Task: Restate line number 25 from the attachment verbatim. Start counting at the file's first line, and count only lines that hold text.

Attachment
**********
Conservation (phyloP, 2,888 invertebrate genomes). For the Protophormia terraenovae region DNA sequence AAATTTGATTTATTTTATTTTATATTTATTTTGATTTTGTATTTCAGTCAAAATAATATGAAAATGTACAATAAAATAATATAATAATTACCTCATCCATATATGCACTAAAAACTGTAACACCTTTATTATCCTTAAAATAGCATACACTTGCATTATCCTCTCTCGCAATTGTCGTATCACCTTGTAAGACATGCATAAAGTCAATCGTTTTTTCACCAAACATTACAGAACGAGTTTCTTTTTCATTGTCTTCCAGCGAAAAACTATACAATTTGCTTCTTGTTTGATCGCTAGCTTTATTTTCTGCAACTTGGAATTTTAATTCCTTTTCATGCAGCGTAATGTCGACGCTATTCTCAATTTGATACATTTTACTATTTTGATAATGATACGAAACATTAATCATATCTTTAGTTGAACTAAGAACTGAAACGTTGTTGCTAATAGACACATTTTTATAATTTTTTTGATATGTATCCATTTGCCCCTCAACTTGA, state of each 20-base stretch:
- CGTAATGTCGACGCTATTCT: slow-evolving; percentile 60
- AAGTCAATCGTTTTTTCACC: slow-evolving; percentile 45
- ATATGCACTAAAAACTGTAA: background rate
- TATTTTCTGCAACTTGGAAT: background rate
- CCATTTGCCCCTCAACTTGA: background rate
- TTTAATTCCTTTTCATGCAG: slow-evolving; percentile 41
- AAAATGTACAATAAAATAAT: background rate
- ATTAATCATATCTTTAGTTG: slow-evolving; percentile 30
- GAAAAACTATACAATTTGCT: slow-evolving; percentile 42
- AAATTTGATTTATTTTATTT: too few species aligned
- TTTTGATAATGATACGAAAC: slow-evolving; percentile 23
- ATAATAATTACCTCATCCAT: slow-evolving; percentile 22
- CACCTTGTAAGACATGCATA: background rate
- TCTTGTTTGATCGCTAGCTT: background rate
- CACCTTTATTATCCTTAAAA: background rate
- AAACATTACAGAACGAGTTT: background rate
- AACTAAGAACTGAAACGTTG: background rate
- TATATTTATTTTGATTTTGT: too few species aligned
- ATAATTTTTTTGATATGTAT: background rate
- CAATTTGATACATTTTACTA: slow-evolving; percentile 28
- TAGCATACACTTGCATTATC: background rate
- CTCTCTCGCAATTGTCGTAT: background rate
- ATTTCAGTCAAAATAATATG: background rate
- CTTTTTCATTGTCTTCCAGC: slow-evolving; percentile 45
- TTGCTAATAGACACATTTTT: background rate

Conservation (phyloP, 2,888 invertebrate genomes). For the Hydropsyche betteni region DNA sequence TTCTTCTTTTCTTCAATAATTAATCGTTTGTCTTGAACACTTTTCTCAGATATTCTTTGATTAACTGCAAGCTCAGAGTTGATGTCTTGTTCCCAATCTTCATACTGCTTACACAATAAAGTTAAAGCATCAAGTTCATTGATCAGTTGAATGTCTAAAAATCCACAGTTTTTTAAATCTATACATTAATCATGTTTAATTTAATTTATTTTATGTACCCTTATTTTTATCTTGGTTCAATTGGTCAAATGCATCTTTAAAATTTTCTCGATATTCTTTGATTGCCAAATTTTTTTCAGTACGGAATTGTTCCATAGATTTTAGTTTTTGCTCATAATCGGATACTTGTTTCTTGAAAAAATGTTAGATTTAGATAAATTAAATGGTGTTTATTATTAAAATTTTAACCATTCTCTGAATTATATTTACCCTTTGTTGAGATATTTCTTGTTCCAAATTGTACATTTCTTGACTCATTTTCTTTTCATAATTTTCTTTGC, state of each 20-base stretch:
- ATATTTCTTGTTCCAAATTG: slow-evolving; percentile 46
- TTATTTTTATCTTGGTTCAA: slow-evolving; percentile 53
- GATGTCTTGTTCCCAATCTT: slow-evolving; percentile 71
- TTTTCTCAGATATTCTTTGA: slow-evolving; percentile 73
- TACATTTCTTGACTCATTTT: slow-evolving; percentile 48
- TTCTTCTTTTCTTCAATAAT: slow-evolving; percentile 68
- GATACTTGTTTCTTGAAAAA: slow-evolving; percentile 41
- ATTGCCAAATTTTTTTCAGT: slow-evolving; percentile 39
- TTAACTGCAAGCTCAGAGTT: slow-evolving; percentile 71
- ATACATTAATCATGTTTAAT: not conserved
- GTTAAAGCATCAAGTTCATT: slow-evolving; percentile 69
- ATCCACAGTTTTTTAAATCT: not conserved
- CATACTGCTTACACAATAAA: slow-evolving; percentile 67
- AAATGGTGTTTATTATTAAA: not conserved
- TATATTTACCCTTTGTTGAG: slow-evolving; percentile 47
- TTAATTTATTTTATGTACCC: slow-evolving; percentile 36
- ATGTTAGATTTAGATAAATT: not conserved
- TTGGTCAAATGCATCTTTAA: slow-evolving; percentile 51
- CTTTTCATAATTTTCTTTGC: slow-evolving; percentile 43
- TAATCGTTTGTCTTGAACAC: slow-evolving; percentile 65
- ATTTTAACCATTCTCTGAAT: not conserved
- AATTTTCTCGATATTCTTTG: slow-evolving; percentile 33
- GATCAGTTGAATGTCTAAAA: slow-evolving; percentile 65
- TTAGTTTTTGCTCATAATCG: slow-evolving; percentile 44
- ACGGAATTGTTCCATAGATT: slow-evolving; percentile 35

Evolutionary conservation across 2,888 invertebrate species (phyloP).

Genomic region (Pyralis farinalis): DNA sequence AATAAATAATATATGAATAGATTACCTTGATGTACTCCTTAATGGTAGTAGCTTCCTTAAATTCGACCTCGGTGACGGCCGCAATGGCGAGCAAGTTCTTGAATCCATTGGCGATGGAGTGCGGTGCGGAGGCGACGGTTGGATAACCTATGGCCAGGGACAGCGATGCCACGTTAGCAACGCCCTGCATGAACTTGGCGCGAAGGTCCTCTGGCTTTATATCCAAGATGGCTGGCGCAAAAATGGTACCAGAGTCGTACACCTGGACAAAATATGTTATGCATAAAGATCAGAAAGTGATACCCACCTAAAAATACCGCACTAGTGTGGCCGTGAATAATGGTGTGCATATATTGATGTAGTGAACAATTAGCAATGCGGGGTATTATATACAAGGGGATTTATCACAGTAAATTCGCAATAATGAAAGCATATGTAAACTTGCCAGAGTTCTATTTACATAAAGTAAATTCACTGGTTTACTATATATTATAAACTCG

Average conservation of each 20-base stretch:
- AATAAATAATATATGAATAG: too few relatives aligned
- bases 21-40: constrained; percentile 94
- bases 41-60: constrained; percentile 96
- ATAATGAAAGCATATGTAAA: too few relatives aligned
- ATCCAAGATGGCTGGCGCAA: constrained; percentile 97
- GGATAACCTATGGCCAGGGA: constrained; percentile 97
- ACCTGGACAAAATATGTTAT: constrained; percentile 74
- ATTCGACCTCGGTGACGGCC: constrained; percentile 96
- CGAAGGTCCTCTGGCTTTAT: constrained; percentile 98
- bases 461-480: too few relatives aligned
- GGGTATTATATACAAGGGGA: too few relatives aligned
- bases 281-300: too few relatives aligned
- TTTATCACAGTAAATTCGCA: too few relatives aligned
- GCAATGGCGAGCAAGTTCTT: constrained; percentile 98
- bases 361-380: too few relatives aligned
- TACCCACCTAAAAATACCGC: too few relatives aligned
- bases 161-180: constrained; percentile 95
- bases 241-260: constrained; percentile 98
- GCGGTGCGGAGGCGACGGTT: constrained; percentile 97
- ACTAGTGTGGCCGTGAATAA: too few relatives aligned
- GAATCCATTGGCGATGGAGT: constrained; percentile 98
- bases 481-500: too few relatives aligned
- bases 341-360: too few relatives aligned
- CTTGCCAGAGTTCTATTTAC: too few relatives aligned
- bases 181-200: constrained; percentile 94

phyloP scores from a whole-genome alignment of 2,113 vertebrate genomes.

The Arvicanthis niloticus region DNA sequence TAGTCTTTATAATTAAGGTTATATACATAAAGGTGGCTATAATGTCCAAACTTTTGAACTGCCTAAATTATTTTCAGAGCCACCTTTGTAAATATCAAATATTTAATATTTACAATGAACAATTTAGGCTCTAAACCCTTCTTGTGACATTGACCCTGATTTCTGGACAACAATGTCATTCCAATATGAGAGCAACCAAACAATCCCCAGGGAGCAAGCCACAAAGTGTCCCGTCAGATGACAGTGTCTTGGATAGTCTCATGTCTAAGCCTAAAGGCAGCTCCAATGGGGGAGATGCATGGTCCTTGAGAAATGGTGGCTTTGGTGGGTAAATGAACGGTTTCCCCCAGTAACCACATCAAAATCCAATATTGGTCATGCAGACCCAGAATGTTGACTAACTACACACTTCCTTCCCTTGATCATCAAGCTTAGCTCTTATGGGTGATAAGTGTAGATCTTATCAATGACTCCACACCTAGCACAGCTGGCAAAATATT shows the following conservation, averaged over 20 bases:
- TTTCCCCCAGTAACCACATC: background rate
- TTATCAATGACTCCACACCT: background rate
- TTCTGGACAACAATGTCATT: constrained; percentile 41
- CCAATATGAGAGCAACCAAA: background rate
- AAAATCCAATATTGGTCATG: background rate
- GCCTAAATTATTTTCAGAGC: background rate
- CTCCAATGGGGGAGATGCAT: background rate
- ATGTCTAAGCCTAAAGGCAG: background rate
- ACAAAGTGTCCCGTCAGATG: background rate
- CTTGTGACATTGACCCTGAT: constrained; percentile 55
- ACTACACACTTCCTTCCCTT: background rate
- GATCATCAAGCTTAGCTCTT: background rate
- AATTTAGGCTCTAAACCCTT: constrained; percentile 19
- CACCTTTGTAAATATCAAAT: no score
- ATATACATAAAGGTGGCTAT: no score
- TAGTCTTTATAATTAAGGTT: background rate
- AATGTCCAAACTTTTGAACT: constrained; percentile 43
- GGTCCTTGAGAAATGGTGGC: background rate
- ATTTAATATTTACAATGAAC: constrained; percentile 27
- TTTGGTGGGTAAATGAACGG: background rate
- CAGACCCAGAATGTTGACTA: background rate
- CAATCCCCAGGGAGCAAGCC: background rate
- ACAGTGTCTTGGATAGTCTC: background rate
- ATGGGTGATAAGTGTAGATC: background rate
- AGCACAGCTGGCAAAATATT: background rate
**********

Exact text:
- CTTTTTCATTGTCTTCCAGC: slow-evolving; percentile 45